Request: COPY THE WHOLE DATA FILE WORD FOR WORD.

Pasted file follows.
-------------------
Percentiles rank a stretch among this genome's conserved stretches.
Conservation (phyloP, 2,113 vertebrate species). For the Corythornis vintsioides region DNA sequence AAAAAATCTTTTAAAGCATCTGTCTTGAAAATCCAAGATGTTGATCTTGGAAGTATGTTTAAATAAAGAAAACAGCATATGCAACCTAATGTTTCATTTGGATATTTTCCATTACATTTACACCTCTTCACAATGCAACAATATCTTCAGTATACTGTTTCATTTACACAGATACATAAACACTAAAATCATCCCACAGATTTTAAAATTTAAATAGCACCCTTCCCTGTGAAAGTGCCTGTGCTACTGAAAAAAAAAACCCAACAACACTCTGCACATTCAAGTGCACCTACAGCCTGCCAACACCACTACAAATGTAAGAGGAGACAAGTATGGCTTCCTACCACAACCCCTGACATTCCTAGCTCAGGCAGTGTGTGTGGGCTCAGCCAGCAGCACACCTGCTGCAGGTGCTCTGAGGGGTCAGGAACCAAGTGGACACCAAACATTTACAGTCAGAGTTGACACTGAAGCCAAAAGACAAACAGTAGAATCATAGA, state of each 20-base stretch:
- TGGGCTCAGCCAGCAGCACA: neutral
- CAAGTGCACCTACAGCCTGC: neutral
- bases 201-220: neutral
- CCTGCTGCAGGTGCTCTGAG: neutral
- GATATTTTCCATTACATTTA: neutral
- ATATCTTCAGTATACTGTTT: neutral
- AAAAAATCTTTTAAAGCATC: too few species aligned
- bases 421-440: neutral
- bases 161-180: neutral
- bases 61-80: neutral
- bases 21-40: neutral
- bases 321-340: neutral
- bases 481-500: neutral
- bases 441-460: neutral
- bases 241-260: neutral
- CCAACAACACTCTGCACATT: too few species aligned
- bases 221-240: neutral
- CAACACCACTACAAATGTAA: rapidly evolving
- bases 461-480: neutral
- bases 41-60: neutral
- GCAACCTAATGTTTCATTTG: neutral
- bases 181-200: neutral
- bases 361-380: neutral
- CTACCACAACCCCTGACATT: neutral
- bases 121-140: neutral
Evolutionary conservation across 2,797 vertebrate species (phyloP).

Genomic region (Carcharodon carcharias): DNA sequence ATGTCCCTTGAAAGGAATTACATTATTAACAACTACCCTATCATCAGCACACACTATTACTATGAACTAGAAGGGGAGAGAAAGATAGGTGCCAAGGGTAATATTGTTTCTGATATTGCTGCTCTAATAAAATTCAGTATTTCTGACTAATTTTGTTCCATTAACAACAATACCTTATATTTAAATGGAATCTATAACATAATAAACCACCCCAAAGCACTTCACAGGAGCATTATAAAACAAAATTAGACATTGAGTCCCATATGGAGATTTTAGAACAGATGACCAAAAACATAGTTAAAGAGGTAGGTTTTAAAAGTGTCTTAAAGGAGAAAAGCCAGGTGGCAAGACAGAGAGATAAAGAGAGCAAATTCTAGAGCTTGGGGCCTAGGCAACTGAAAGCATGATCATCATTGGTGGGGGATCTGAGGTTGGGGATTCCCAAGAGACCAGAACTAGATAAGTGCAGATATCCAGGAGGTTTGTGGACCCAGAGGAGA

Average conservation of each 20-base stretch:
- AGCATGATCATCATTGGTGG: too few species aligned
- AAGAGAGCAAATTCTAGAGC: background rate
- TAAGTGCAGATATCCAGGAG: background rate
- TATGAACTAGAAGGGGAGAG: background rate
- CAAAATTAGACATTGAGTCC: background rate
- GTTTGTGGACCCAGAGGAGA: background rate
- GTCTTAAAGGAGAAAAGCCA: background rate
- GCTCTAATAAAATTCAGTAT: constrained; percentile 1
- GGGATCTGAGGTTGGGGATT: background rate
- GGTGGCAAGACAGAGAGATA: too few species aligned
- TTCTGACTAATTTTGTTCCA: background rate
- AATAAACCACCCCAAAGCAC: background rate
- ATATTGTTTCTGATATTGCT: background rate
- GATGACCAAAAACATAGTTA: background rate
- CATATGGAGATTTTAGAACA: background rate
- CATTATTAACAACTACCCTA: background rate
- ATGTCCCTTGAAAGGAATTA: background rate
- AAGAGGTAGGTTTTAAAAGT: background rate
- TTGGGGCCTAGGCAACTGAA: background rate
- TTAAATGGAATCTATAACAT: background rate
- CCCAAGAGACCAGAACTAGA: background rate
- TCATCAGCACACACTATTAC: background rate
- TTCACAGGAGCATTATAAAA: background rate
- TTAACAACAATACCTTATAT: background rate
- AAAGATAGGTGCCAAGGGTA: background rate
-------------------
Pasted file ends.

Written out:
Percentiles rank a stretch among this genome's conserved stretches.
Conservation (phyloP, 2,113 vertebrate species). For the Corythornis vintsioides region DNA sequence AAAAAATCTTTTAAAGCATCTGTCTTGAAAATCCAAGATGTTGATCTTGGAAGTATGTTTAAATAAAGAAAACAGCATATGCAACCTAATGTTTCATTTGGATATTTTCCATTACATTTACACCTCTTCACAATGCAACAATATCTTCAGTATACTGTTTCATTTACACAGATACATAAACACTAAAATCATCCCACAGATTTTAAAATTTAAATAGCACCCTTCCCTGTGAAAGTGCCTGTGCTACTGAAAAAAAAAACCCAACAACACTCTGCACATTCAAGTGCACCTACAGCCTGCCAACACCACTACAAATGTAAGAGGAGACAAGTATGGCTTCCTACCACAACCCCTGACATTCCTAGCTCAGGCAGTGTGTGTGGGCTCAGCCAGCAGCACACCTGCTGCAGGTGCTCTGAGGGGTCAGGAACCAAGTGGACACCAAACATTTACAGTCAGAGTTGACACTGAAGCCAAAAGACAAACAGTAGAATCATAGA, state of each 20-base stretch:
- TGGGCTCAGCCAGCAGCACA: neutral
- CAAGTGCACCTACAGCCTGC: neutral
- bases 201-220: neutral
- CCTGCTGCAGGTGCTCTGAG: neutral
- GATATTTTCCATTACATTTA: neutral
- ATATCTTCAGTATACTGTTT: neutral
- AAAAAATCTTTTAAAGCATC: too few species aligned
- bases 421-440: neutral
- bases 161-180: neutral
- bases 61-80: neutral
- bases 21-40: neutral
- bases 321-340: neutral
- bases 481-500: neutral
- bases 441-460: neutral
- bases 241-260: neutral
- CCAACAACACTCTGCACATT: too few species aligned
- bases 221-240: neutral
- CAACACCACTACAAATGTAA: rapidly evolving
- bases 461-480: neutral
- bases 41-60: neutral
- GCAACCTAATGTTTCATTTG: neutral
- bases 181-200: neutral
- bases 361-380: neutral
- CTACCACAACCCCTGACATT: neutral
- bases 121-140: neutral
Evolutionary conservation across 2,797 vertebrate species (phyloP).

Genomic region (Carcharodon carcharias): DNA sequence ATGTCCCTTGAAAGGAATTACATTATTAACAACTACCCTATCATCAGCACACACTATTACTATGAACTAGAAGGGGAGAGAAAGATAGGTGCCAAGGGTAATATTGTTTCTGATATTGCTGCTCTAATAAAATTCAGTATTTCTGACTAATTTTGTTCCATTAACAACAATACCTTATATTTAAATGGAATCTATAACATAATAAACCACCCCAAAGCACTTCACAGGAGCATTATAAAACAAAATTAGACATTGAGTCCCATATGGAGATTTTAGAACAGATGACCAAAAACATAGTTAAAGAGGTAGGTTTTAAAAGTGTCTTAAAGGAGAAAAGCCAGGTGGCAAGACAGAGAGATAAAGAGAGCAAATTCTAGAGCTTGGGGCCTAGGCAACTGAAAGCATGATCATCATTGGTGGGGGATCTGAGGTTGGGGATTCCCAAGAGACCAGAACTAGATAAGTGCAGATATCCAGGAGGTTTGTGGACCCAGAGGAGA

Average conservation of each 20-base stretch:
- AGCATGATCATCATTGGTGG: too few species aligned
- AAGAGAGCAAATTCTAGAGC: background rate
- TAAGTGCAGATATCCAGGAG: background rate
- TATGAACTAGAAGGGGAGAG: background rate
- CAAAATTAGACATTGAGTCC: background rate
- GTTTGTGGACCCAGAGGAGA: background rate
- GTCTTAAAGGAGAAAAGCCA: background rate
- GCTCTAATAAAATTCAGTAT: constrained; percentile 1
- GGGATCTGAGGTTGGGGATT: background rate
- GGTGGCAAGACAGAGAGATA: too few species aligned
- TTCTGACTAATTTTGTTCCA: background rate
- AATAAACCACCCCAAAGCAC: background rate
- ATATTGTTTCTGATATTGCT: background rate
- GATGACCAAAAACATAGTTA: background rate
- CATATGGAGATTTTAGAACA: background rate
- CATTATTAACAACTACCCTA: background rate
- ATGTCCCTTGAAAGGAATTA: background rate
- AAGAGGTAGGTTTTAAAAGT: background rate
- TTGGGGCCTAGGCAACTGAA: background rate
- TTAAATGGAATCTATAACAT: background rate
- CCCAAGAGACCAGAACTAGA: background rate
- TCATCAGCACACACTATTAC: background rate
- TTCACAGGAGCATTATAAAA: background rate
- TTAACAACAATACCTTATAT: background rate
- AAAGATAGGTGCCAAGGGTA: background rate